United States District Court, D. Minnesota
Qeauna Thompson, Pro Se.
Pamela Marentett, Assistant United States Attorney, for Defendant.
REPORT AND RECOMMENDATION
FRANKLIN L. NOEL, Magistrate Judge.
THIS MATTER came before the undersigned United States Magistrate Judge on Qeauna Thompson's Petition for Writ of Habeas Corpus under 28 U.S.C. § 2241 (ECF No. 1). This matter was referred to the undersigned for Report and Recommendation pursuant to 28 U.S.C. § 636 and Local Rule 72.1. For the reasons set forth below, this Court recommends that the Petition be DENIED and that this action be dismissed as moot.
On March 8, 2012, petitioner Qeauna Thompson was convicted of Conspiracy to Commit Access Fraud and Aggravated Identity Theft. Buege Decl. ¶ 3, ECF No. 5; Pet. for Writ of Habeas Corpus, ECF No. 1 at 3. She was sentenced to 30 months imprisonment. Id. Thompson's habeas petition seeks a court order releasing her to a Residential Reentry Center (RRC) for the last year of her sentence. ECF No. 1 at 1. The Government argues that Thompson does not have a right to incarceration at a particular facility and that the Court lacks subject matter jurisdiction over her petition. Resp. to Petitioner's Habeas Petition 8, ECF No. 4.; See Reeb v. Thomas, 636 F.3d 1224, 1227-28 (9th Cir. 2011) (holding that 18 U.S.C. § 3625 precludes judicial review under the Administrative Procedure Act of any "determination, decision, or order" made pursuant to 18 U.S.C. §§ 3621-3624). The Government also argues that the decision to transfer an inmate to a RRC is discretionary under 18 U.S.C. § 3624(c) and that a proper evaluation was conducted in Thompson's case. ECF No. 4 at 11.
According to the Federal Bureau of Prisons inmate locater, Thompson has already been transferred to a Residential Reentry program in Chicago. See http://www.bop.gov/inmateloc/. Generally, a petitioner's release from custody does not automatically render a habeas petition moot. Sayonkon v. Beniecke, 2012 WL 1621149 at *2 (D. Minn. Apr. 17, 2012) (citing Spencer v. Kemna, 523 U.S. 1, 7 (1998)). The Court should not dismiss a petition as moot if any of the following exceptions apply: "(1) secondary or collateral' injuries survive after resolution of the primary injury; (2) the issue is deemed a wrong capable of repetition yet evading review; (3) the defendant voluntarily ceases an allegedly illegal practice but is free to resume it at any time; or (4) it is a properly certified class action suit." Riley v. I.N.S., 310 F.3d 1253, 1257 (10th Cir. 2002) (quoting Chong v. District Dir., INS, 264 F.3d 378, 384 (3d Cir. 2001)).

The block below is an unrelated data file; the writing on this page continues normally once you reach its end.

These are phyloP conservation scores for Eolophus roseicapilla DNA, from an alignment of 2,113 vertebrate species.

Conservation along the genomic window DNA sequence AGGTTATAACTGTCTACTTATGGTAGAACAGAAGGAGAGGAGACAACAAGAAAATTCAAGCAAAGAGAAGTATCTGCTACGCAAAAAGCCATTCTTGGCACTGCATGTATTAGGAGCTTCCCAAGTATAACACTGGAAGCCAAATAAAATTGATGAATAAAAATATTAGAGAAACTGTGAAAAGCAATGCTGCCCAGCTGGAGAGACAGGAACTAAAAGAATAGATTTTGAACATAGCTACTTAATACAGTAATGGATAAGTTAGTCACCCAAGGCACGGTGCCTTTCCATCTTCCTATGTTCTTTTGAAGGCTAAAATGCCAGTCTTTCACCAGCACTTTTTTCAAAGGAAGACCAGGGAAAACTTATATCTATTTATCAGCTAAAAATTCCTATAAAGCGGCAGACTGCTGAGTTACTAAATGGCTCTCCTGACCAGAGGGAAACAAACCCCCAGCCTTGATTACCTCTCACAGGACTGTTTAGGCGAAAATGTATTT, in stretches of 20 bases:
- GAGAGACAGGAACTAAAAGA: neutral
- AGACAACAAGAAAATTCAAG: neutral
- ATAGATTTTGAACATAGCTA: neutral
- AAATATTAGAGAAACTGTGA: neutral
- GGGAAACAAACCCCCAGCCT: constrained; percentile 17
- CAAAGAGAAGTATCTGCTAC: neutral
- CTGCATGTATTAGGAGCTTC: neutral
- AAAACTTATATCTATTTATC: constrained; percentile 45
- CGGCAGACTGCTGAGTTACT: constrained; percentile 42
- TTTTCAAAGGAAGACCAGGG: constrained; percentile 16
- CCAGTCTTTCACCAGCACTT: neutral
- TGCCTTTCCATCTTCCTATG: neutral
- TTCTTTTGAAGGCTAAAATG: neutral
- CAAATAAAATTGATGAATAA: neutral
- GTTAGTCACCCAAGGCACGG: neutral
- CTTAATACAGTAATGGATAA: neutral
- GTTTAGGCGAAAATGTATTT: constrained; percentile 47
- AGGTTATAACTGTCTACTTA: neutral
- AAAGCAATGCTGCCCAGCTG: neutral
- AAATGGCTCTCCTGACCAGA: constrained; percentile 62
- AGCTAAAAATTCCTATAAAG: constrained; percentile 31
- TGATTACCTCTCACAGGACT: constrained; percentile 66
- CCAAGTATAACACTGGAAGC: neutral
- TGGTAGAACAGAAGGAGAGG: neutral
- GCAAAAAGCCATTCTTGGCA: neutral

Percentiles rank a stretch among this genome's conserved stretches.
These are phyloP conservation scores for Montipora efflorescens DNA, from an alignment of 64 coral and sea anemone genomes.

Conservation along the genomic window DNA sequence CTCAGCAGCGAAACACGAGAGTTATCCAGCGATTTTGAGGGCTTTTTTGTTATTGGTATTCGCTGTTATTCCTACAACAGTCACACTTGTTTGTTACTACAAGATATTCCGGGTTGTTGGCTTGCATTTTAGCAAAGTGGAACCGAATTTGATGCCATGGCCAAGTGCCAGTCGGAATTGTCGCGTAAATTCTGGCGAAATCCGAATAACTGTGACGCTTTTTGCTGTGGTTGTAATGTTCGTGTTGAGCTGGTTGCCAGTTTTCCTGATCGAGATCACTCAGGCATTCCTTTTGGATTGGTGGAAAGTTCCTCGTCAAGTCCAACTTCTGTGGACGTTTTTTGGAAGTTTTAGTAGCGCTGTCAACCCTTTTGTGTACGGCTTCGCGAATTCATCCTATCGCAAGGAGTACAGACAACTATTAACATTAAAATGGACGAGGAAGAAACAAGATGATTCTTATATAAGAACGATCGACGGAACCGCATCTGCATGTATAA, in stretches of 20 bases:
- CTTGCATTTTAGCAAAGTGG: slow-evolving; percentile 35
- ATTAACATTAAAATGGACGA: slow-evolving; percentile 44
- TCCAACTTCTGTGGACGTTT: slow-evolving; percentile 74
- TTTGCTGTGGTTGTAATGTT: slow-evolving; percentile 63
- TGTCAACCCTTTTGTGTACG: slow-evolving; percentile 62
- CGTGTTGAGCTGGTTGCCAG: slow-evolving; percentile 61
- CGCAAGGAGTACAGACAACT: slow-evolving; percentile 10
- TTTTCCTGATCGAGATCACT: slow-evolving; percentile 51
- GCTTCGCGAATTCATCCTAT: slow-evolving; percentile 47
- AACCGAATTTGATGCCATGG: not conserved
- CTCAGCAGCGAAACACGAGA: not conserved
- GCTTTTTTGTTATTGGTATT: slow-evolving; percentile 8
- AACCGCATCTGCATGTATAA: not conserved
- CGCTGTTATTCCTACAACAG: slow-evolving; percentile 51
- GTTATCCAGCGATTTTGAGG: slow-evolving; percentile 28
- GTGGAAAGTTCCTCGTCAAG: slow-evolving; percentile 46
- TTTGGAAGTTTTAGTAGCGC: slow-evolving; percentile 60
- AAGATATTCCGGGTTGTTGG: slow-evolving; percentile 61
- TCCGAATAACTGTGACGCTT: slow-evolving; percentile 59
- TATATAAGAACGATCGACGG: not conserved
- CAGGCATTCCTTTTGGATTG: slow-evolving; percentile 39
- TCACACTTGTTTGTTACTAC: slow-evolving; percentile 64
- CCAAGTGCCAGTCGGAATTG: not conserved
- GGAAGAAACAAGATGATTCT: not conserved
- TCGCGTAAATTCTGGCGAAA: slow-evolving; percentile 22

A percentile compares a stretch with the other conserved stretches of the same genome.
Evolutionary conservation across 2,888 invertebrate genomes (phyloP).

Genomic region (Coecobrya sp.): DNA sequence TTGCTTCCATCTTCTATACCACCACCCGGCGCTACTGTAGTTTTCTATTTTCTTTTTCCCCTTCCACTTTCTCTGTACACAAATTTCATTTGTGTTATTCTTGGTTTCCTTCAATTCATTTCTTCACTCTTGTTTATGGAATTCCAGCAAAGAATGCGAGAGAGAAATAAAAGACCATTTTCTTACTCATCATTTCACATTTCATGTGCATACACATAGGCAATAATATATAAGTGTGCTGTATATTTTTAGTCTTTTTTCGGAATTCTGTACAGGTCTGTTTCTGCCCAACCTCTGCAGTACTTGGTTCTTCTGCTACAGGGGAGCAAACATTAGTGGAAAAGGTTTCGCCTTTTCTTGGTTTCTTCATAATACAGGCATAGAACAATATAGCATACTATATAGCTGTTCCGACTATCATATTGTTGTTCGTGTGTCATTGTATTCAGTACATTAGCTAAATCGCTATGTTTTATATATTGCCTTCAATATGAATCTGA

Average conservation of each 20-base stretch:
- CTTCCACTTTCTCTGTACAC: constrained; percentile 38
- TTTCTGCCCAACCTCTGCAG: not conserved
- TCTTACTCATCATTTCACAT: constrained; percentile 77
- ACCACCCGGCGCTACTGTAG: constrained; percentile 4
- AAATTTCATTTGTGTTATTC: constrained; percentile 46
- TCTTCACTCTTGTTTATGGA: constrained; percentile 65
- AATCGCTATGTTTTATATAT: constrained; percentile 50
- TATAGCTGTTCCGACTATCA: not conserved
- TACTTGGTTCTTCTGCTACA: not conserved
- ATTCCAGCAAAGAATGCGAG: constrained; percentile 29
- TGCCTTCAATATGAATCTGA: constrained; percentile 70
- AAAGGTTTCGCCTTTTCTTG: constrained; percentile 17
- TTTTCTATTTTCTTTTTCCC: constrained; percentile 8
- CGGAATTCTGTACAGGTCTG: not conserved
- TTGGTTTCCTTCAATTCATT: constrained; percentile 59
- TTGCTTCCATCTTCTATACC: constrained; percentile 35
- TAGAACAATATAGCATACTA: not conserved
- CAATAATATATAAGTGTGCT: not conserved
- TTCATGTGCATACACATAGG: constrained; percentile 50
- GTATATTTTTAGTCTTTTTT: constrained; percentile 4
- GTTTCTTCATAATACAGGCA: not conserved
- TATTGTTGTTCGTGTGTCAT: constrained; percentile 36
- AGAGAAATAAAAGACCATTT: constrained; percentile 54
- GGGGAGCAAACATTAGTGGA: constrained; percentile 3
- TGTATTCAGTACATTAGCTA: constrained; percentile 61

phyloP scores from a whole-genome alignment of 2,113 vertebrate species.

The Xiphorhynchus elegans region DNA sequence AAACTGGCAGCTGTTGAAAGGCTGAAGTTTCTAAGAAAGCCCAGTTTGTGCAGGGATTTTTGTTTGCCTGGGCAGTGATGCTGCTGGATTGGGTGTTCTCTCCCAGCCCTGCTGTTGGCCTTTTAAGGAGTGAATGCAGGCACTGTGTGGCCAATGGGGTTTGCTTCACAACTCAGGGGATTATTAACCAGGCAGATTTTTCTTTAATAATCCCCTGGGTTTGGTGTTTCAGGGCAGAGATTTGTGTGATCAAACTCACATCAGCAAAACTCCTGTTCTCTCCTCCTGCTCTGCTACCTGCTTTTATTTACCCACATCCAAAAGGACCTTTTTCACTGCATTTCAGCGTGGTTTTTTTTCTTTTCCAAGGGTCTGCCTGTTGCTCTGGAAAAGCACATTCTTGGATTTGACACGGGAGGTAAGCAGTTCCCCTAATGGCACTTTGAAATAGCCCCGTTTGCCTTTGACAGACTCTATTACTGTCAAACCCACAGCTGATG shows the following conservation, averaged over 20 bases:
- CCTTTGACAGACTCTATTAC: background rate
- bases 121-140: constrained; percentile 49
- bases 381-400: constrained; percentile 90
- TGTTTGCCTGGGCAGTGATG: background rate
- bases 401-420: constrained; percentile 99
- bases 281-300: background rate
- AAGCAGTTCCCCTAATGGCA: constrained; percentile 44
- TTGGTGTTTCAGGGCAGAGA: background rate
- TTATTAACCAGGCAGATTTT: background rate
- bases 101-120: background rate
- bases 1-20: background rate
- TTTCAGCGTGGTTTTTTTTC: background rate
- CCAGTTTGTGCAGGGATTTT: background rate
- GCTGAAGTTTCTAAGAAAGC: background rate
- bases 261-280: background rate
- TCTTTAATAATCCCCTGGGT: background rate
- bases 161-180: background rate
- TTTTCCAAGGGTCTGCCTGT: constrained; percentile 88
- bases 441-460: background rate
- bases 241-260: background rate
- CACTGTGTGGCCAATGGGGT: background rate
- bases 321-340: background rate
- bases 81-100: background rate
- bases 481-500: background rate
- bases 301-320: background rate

None of these exceptions apply in this case. First, there is no injury and, therefore, no secondary or collateral injury. Sayonkon, 2012 WL 1621149 at *2 (quoting Spencer, 523 U.S. at 7). The second exception applies when "there is a reasonable expectation the complaining party will be subject to the same action again." See Randolph v. Rodgers, 170 F.3d 850, 856 n.7 (8th Cir. 1999) (citing Hickman v. Missouri, 144 F.3d 1141, 1143 (8th Cir. 1998)). There is no reasonable expectation of Ms. Thompson's situation reoccurring. Third, there is no indication that Thompson was released in order to divest the Court's review of the Petition on the merits. Finally, the case is not a class action suit.
In sum, this Court can no longer grant the relief Thompson originally sought in her habeas petition. Because Thompson has been released from custody and the mootness doctrine exceptions are inapplicable to the case at hand, no case or controversy exists under Article III. This action is therefore moot and should be dismissed.
Based upon all the files, records and proceedings herein, IT IS HEREBY RECOMMENDED that:
1. Thompson's Petition for Writ of Habeas Corpus [ECF No. ...